LEAH: Sure. I'll do my best. I'm not an investigator myself but basically, animals are forced to breed in various ways that we would view as completely unacceptable ways to treat humans. They're forcefully inseminated, or tied down to receive a semen from the male animal and forced to gestate. In the case of pigs for example, they may be confined to a cage where they're not able to move at all while they're gestating. They can develop sores and of course, it's very, very painful. They're very, very close together and it's very loud and very smelly. Then the babies will be born. In the case of cows, of course, the babies will be taken away immediately from the mothers. Both the babies and the mothers suffer a great deal. In particular, cows are very well known for the strong mother-child bond so that's a great deal of suffering for them. I won't go into detail about all of the horrific practices that there are. There's a lot of information on the internet about that. But in general, animals are kept together in very tight conditions.They generally never get to go outside. They're often given antibiotics in order to prevent them from getting sick or dying because the conditions that they're living in are so filthy. The animals are either bred to grow very, very quickly, or given growth hormones to grow very, very quickly. And they're usually slaughtered while they're still technically children, so before their reproductive maturity. Their lives tend to be very short, full of a lot of suffering, and usually end in a very painful death. Again, don't quote me on these statistics, please look them up yourself. But well over (say) 90% or 95% of the meat served at least in North America and Western Europe comes from conditions like these. So unless you're specifically going to an organic farm or specifically going to a butcher that you know sources meat from somewhere else and it's probably likely to be much more expensive, you can be quite certain that the meat you're getting in any restaurant or any supermarket comes from conditions like those.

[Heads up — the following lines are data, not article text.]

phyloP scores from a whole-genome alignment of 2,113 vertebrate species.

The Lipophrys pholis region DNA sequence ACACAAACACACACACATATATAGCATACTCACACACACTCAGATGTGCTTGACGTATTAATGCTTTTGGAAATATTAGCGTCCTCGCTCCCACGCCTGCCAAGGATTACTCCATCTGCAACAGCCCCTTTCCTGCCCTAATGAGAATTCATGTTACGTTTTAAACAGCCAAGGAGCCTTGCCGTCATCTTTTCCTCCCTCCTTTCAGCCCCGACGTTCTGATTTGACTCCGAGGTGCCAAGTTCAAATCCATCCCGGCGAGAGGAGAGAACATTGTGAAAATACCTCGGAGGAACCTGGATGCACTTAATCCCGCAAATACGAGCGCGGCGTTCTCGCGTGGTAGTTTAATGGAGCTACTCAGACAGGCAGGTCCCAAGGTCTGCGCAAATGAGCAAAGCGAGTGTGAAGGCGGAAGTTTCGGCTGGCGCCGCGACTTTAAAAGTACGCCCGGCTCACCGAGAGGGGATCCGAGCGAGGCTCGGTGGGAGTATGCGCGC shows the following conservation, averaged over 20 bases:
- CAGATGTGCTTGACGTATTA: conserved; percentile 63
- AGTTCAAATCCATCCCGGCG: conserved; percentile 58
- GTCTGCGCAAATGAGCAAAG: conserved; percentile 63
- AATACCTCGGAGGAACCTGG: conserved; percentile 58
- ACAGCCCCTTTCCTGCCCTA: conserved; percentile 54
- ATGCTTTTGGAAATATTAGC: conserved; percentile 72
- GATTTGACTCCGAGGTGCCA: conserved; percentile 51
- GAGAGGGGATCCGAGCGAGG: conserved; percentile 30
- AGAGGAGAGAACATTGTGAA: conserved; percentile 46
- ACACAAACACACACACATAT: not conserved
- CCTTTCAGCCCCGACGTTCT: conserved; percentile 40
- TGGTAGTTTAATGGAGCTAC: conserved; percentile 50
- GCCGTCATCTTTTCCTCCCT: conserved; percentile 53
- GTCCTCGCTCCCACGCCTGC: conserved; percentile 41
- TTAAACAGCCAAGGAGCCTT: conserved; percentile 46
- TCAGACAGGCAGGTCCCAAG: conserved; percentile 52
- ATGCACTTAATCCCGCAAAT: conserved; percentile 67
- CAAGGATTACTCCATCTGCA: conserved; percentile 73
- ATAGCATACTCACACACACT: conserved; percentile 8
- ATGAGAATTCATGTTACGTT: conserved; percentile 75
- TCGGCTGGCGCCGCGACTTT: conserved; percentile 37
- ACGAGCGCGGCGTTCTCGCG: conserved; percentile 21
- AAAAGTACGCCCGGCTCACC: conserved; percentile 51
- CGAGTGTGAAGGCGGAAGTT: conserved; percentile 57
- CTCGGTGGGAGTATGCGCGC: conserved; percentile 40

SPENCER: I ran a survey asking people in the US their thoughts about the suffering of animals, farming of animals, and so on. What I was interested in examining is this tension: It seems like lots of people don't want animals to suffer. If you ask them, they'll be like, "Of course, I don't want animals to suffer." Yet people buy animal products. So I'm just curious about that dissonance, that disconnect between those two things. So in this survey, I asked people, "Do you think it's bad for animals to suffer?" The vast majority of them said yes. Ok. "Do you think it's bad to make farm animals suffer?" The vast majority of them again said yes. OK. "Do you think that animals often suffer on factory farms?" "Yes, animals often suffer in factory farms." Where is this gonna break? How are people going to resolve this dissonance? Where it started to turn around was a question like, "Do you believe that the animals suffered, that you actually ended up buying the products from? The products you bought, do you think that those animals were suffering?" A lot of people said, "No, they didn't." They thought that those animals were well-treated. So what I started to think is that that's the way that a lot of people resolve their dissonance. They don't want animals to suffer. They don't want farmed animals to suffer. They do think that farm animals often suffer, but somehow they think that the animal products they're buying are from better farms that are not mistreating the animals and so that's okay. I'm just curious to hear your reaction to that.
LEAH: Yeah. I agree that the research seems to point that most people do care about animals. Most people don't want animals to suffer. Yet most people do purchase and consume animal products for food. Of course, there's cognitive biases going on there that, at some point, they have to tell themselves that they're not responsible for the situation. But what I would say is what I mentioned earlier about the lives that these animals lead. Of course, there are instances of direct abuse where farm workers occasionally beat an animal or do something that is illegal in modern farming practices and really do something that is (on purpose) cruel that is not part of what's necessary to raise and kill these animals for food. But I would challenge people to think about the fact that all the suffering that I described earlier is not random cases where one farm worker goes rogue. These are built into how these animals are raised and killed. There is no exception in a farm like that, how the animals are bred, how long they live, how they're slaughtered. Those are standard farming practices. I think most people would view those as unacceptable. We're not just talking about random cases of breakout cruelty or breakout abuse. That's the message that I think is really important for people to hear.